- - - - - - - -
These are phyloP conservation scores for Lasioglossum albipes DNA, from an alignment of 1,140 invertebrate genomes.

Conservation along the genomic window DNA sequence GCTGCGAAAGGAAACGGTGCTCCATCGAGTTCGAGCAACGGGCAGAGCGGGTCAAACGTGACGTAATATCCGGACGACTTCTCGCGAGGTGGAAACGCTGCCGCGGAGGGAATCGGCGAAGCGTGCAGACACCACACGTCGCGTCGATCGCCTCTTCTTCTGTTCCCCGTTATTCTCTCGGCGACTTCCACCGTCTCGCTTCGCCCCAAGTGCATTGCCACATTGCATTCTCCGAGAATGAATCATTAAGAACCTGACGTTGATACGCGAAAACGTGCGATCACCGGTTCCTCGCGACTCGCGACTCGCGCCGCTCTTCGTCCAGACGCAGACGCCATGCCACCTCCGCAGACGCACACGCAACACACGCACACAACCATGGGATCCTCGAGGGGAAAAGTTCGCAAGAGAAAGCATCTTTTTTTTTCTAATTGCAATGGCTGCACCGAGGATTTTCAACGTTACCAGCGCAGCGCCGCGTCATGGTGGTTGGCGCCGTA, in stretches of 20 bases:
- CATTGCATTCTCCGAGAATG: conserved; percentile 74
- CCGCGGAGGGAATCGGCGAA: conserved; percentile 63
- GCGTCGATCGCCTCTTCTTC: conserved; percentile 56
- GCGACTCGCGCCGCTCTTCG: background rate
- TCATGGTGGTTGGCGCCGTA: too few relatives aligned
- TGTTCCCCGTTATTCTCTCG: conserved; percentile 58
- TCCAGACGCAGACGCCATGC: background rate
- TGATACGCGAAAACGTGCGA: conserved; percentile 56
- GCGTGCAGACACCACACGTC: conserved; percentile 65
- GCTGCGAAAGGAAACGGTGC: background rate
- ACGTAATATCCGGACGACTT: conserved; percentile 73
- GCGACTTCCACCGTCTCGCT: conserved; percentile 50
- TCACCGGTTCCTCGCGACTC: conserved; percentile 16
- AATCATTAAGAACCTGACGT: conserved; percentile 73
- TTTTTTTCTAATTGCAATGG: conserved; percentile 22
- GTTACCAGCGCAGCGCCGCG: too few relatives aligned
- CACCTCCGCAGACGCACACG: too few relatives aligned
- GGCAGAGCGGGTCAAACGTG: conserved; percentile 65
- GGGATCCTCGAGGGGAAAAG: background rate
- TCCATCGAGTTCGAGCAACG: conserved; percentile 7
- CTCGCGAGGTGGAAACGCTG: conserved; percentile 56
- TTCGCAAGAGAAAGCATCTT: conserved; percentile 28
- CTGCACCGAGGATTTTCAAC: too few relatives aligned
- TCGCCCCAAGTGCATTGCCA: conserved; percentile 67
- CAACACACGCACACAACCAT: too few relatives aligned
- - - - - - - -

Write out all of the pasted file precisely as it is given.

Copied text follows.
These are phyloP conservation scores for Lasioglossum albipes DNA, from an alignment of 1,140 invertebrate genomes.

Conservation along the genomic window DNA sequence GCTGCGAAAGGAAACGGTGCTCCATCGAGTTCGAGCAACGGGCAGAGCGGGTCAAACGTGACGTAATATCCGGACGACTTCTCGCGAGGTGGAAACGCTGCCGCGGAGGGAATCGGCGAAGCGTGCAGACACCACACGTCGCGTCGATCGCCTCTTCTTCTGTTCCCCGTTATTCTCTCGGCGACTTCCACCGTCTCGCTTCGCCCCAAGTGCATTGCCACATTGCATTCTCCGAGAATGAATCATTAAGAACCTGACGTTGATACGCGAAAACGTGCGATCACCGGTTCCTCGCGACTCGCGACTCGCGCCGCTCTTCGTCCAGACGCAGACGCCATGCCACCTCCGCAGACGCACACGCAACACACGCACACAACCATGGGATCCTCGAGGGGAAAAGTTCGCAAGAGAAAGCATCTTTTTTTTTCTAATTGCAATGGCTGCACCGAGGATTTTCAACGTTACCAGCGCAGCGCCGCGTCATGGTGGTTGGCGCCGTA, in stretches of 20 bases:
- CATTGCATTCTCCGAGAATG: conserved; percentile 74
- CCGCGGAGGGAATCGGCGAA: conserved; percentile 63
- GCGTCGATCGCCTCTTCTTC: conserved; percentile 56
- GCGACTCGCGCCGCTCTTCG: background rate
- TCATGGTGGTTGGCGCCGTA: too few relatives aligned
- TGTTCCCCGTTATTCTCTCG: conserved; percentile 58
- TCCAGACGCAGACGCCATGC: background rate
- TGATACGCGAAAACGTGCGA: conserved; percentile 56
- GCGTGCAGACACCACACGTC: conserved; percentile 65
- GCTGCGAAAGGAAACGGTGC: background rate
- ACGTAATATCCGGACGACTT: conserved; percentile 73
- GCGACTTCCACCGTCTCGCT: conserved; percentile 50
- TCACCGGTTCCTCGCGACTC: conserved; percentile 16
- AATCATTAAGAACCTGACGT: conserved; percentile 73
- TTTTTTTCTAATTGCAATGG: conserved; percentile 22
- GTTACCAGCGCAGCGCCGCG: too few relatives aligned
- CACCTCCGCAGACGCACACG: too few relatives aligned
- GGCAGAGCGGGTCAAACGTG: conserved; percentile 65
- GGGATCCTCGAGGGGAAAAG: background rate
- TCCATCGAGTTCGAGCAACG: conserved; percentile 7
- CTCGCGAGGTGGAAACGCTG: conserved; percentile 56
- TTCGCAAGAGAAAGCATCTT: conserved; percentile 28
- CTGCACCGAGGATTTTCAAC: too few relatives aligned
- TCGCCCCAAGTGCATTGCCA: conserved; percentile 67
- CAACACACGCACACAACCAT: too few relatives aligned